Stuart Lancaster looked just a little exasperated when the hype surrounding England's meeting with Scotland on Saturday was overtaken by talk of a hypothetical cross-code switch that may or may not bring the rugby league international Sam Burgess into the union game in time to chase a place in the squad for next year's World Cup.
But while the head coach was keen to distance himself from the subject, he never once went close to saying "never". Instead he credited Burgess with being a "grounded, down-to-earth northerner, which helps".
Lancaster is one of those himself, of course, which is why he acknowledges one of the fundamental truths of the union-league relationship: namely, that English league players moving to the 15-man game are generally more effective the further away they are from the forward pack.
There are exceptions, of course. Stephen Myler has made significant strides as an outside-half playmaker at Northampton and Kyle Eastmond has shown flashes of game-breaking ability as an inside centre at Bath. But Jason Robinson was far and away the most striking success, and he spent his entire England career many a long mile from the heavy mob.
Burgess, currently playing in Australia with the successful South Sydney Rabbitohs and in the early stages of a long-term contract, operates as a forward in league, often as a prop. It seems that Bath, the Premiership club said to be leading the chase for his services, see him as a potential inside centre – a move that raises the spectre of Andy Farrell's cross-code shift in 2005. Farrell, the current England backs coach, would be the first to admit that things did not go entirely to plan, largely because he made the switch late in his career and then ran into injury hassles that effectively stunted his growth as a union performer. But as Burgess has only just turned 25, he would have much more time to learn the ropes.
Even so, Lancaster expressed grave doubts over any rugby league specialist's ability to get up to speed union-wise in time for the global gathering in the autumn of next year. "It would be a challenge, big time," he said. "The technical nature of union makes it very difficult and given the competition that already exists in this England squad, he would have to earn his right to be included by playing high-quality, top-level club rugby at a consistent standard.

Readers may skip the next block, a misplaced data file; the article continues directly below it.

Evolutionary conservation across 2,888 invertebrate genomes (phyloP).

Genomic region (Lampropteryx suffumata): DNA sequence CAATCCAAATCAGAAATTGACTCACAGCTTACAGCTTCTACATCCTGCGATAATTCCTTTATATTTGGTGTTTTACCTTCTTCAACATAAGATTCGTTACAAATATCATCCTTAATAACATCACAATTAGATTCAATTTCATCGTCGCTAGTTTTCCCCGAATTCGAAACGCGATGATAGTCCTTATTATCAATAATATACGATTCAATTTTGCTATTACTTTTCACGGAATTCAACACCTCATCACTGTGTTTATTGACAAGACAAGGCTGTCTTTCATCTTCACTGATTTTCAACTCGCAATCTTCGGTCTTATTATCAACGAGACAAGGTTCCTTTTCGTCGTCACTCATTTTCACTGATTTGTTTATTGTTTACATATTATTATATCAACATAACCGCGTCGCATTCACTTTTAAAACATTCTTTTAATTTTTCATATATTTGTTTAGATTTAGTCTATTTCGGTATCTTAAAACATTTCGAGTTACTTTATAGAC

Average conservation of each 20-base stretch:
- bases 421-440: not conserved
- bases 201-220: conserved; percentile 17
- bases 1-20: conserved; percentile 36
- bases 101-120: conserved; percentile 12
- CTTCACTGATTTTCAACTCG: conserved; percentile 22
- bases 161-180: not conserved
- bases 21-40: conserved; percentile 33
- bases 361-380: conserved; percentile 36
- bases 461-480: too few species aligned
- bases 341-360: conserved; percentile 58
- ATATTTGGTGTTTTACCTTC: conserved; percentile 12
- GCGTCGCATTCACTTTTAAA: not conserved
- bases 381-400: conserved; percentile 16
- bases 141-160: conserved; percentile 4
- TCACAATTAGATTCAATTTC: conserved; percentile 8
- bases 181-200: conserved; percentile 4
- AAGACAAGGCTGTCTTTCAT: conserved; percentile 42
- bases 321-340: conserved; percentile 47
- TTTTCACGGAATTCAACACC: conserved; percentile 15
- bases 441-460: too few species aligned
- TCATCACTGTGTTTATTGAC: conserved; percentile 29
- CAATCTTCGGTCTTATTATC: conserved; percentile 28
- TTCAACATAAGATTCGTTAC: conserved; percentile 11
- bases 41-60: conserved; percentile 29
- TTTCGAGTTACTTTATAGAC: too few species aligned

"I met Sam last August when I was in Australia and New Zealand looking at rugby league coaching methods, but we didn't discuss any move to union. It's speculation. Before I start thinking about it, it has to happen."
According to Lancaster, there would be no possibility of the Rugby Football Union offering Burgess a central contract. But it is rumoured that it could make a financial contribution to any transfer fee.
Given that any early contractual release would cost Bath an estimated £500,000, the West Countrymen would no doubt be grateful for a few quid from the Twickenham pot, but any such move by the governing body would provoke a lively reaction from the other 11 Premiership clubs.
The coach also denied that Farrell approached Burgess before Christmas with a view to luring him across the divide. However, Lancaster also mentioned that part of his brief was to build an England side that would run well past the 2015 World Cup and added: "When I met Sam I was impressed by him – impressed by his character, his leadership ability."
Talk on the subject was rife in Australia, with reports suggesting that the actor Russell Crowe, who co-owns the Rabbitohs, had been made aware of the situation. "If Sam is desperate to do it, I don't think Russell would stand in his way," said Burgess's representative in the country, James Erskine.
"Having said that, Sam has committed to a contract here and he's not the kind of guy who walks away from responsibilities, so there'd have to be a mutual agreement to change it."
For their part, the Rabbitohs contacted all 24,000 club members by email to insist that there had been no approach to them by Burgess's management team, the RFU or any Premiership club.